When they were level with Runmarö, the characteristic view of Sandhamn opened out in front of them – a closely-packed collection of red and buff-coloured houses, just where the sound between Sandhamn and Telegrafholmen began.
Thomas never tired of the first sight of the familiar outline of the little community out on the edge of the archipelago. It had existed as a post for customs and pilot boats ever since the end of the sixteenth century, through Russian devastation and bitter winters, the arrival of the steamboats, and the isolation of the war years. It was still a living community in the outer archipelago.
Thomas squinted through his sunglasses and looked down.
Motor boats and sailboats were tied up by the wooden jetties, and behind them he could just see the old pilot tower rising up from the highest point on the island. White buoys bobbed out beyond the landing stages, with green and red spots showing the way for both commercial traffic and leisure sailors. It was early in the morning, but the channel was already full of white sails, on their way out into the archipelago.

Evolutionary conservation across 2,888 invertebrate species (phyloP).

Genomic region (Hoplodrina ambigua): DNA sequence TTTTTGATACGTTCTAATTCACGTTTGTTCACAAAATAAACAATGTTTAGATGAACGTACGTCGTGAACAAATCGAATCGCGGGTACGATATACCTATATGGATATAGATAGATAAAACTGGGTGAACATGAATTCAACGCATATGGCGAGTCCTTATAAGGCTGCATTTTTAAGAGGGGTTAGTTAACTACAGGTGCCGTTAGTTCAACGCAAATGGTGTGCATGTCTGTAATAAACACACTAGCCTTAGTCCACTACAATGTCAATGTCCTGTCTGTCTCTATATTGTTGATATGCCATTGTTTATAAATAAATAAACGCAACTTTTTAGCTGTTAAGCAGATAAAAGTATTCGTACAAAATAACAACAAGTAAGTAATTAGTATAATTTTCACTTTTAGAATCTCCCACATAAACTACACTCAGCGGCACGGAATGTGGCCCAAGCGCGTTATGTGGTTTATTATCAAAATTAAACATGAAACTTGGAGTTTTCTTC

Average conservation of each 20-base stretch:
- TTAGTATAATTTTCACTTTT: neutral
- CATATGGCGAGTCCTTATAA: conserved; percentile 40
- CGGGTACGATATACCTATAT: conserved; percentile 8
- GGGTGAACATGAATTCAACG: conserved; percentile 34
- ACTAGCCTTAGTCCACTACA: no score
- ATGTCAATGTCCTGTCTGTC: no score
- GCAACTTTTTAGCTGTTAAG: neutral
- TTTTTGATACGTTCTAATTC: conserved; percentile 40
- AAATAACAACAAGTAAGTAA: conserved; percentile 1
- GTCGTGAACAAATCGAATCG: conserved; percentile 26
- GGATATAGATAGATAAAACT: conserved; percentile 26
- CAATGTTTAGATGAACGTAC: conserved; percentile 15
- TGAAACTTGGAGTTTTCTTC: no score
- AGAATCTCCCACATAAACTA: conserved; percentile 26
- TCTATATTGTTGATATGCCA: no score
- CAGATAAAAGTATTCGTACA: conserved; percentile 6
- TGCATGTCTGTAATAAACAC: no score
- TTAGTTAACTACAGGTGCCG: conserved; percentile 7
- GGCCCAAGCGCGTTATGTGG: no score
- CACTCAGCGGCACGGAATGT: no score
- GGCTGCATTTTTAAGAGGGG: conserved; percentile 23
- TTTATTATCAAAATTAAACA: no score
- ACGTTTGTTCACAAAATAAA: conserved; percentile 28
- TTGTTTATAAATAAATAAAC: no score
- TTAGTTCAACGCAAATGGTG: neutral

After only a minute or so they were over Sandhamn. The pilot rounded the elaborate eighteenth-century Customs House, and the helicopter landing stage beside it quickly came into view. With a precise manoeuvre he put the helicopter down in the centre of the marked rectangle, just a few metres away from the quayside.
‘I can wait half an hour or so, then I need to leave,’ said the pilot, looking enquiringly at Thomas.
Thomas looked at his watch and thought for a moment.
‘I shouldn’t think we’ll be finished that quickly. You might as well go. We’ll get back somehow.’
He turned to the two technicians who had lifted their black bags out onto the landing pad.
‘Okay, let’s go. We’re heading for the west beach, north of Koberget. The maritime police are already there. No vehicles are allowed on the island, so we’ve got a nice, brisk walk ahead of us.’
As Nora cycled through the harbour area with Simon on the parcel holder, she could see a police helicopter on the landing pad. On the far side of Ångbåtsbryggan a large police launch had moored in the spot reserved for the doctor’s boat. A policeman wearing the distinctive uniform of the maritime police was standing on the deck. It was unusual to see so many police officers this early in the morning.